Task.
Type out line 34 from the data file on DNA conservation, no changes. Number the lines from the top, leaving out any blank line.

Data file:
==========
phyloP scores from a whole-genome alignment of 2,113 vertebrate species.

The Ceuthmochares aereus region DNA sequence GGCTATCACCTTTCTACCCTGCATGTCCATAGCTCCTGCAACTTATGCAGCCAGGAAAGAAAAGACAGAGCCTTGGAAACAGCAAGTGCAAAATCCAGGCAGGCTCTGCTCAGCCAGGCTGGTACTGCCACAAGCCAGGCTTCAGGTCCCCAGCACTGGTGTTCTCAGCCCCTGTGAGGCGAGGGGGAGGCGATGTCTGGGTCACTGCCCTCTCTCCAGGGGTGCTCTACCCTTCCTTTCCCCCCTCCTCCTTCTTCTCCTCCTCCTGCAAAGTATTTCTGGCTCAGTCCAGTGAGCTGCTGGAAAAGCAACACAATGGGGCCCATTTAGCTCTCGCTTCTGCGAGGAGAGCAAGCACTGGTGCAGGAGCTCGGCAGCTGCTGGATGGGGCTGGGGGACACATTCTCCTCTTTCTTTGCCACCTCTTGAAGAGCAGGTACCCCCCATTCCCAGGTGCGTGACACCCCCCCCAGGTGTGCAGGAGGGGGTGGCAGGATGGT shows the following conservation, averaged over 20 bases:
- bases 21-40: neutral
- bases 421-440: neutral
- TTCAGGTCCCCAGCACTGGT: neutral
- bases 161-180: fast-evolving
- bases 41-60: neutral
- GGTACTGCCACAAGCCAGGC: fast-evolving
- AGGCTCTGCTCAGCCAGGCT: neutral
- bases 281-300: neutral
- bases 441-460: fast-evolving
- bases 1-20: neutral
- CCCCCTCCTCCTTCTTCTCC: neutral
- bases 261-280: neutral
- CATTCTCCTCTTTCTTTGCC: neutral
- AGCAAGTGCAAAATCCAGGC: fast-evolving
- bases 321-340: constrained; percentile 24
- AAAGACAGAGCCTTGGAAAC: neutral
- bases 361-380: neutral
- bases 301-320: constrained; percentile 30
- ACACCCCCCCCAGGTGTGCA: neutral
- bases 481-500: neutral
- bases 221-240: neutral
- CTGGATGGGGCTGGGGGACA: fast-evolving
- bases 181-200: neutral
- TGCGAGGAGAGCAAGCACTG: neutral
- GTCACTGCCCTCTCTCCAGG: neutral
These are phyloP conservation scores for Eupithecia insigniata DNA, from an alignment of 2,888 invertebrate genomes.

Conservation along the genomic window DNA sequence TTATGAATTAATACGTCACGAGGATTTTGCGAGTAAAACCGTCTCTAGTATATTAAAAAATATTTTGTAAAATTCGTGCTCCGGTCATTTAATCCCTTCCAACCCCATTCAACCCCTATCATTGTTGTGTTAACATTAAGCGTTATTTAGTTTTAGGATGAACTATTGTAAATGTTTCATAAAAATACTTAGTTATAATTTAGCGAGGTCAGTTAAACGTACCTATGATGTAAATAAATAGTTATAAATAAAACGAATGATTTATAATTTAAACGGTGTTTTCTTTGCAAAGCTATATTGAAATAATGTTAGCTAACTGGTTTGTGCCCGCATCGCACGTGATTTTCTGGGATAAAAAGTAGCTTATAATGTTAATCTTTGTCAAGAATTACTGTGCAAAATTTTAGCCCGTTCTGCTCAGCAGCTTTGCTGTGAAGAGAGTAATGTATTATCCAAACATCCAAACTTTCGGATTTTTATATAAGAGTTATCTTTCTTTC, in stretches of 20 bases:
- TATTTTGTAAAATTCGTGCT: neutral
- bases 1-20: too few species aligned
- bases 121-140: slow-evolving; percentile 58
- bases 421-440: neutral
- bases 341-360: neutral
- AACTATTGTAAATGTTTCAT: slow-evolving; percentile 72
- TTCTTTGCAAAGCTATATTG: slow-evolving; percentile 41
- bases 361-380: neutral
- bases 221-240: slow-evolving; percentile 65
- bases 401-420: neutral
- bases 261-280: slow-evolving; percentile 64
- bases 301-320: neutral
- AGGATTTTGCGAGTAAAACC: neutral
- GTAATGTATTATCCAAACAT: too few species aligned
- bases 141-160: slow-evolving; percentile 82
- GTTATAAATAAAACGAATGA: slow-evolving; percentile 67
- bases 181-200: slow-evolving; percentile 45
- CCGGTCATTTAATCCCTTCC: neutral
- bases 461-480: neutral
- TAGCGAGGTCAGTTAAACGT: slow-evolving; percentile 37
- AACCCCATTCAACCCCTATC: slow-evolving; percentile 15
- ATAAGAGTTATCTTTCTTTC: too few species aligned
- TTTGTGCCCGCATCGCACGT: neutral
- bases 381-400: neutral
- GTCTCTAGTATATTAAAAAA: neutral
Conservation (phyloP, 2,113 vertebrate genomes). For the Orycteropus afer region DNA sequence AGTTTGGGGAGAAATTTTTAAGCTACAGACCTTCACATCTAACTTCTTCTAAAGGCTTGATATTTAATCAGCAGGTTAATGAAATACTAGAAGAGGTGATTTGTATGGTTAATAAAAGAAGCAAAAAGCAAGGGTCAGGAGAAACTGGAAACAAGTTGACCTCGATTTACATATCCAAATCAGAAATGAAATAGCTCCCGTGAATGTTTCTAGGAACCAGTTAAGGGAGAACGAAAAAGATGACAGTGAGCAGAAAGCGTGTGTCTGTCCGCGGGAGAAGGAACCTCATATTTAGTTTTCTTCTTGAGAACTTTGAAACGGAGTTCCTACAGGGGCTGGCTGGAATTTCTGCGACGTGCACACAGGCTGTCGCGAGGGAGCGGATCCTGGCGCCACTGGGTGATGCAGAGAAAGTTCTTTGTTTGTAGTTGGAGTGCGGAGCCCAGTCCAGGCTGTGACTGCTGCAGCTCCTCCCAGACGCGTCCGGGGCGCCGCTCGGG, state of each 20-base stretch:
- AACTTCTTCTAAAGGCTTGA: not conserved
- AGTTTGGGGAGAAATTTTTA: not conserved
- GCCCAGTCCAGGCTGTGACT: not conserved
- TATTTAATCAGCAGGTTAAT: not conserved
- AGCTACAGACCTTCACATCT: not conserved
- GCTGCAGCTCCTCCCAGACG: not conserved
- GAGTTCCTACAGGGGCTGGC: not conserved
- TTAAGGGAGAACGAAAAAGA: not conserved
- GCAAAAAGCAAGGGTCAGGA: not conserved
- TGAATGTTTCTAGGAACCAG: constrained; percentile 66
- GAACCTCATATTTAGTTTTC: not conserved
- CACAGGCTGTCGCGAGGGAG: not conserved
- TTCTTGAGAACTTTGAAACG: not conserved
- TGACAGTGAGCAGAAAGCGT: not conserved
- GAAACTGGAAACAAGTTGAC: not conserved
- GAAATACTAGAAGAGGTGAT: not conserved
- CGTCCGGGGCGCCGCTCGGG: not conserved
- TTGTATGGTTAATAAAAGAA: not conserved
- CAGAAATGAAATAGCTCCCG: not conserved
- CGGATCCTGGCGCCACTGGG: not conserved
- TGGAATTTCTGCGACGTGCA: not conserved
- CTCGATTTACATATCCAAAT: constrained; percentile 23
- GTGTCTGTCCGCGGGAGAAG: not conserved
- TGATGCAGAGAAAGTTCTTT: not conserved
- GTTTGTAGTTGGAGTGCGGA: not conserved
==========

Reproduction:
- bases 341-360: neutral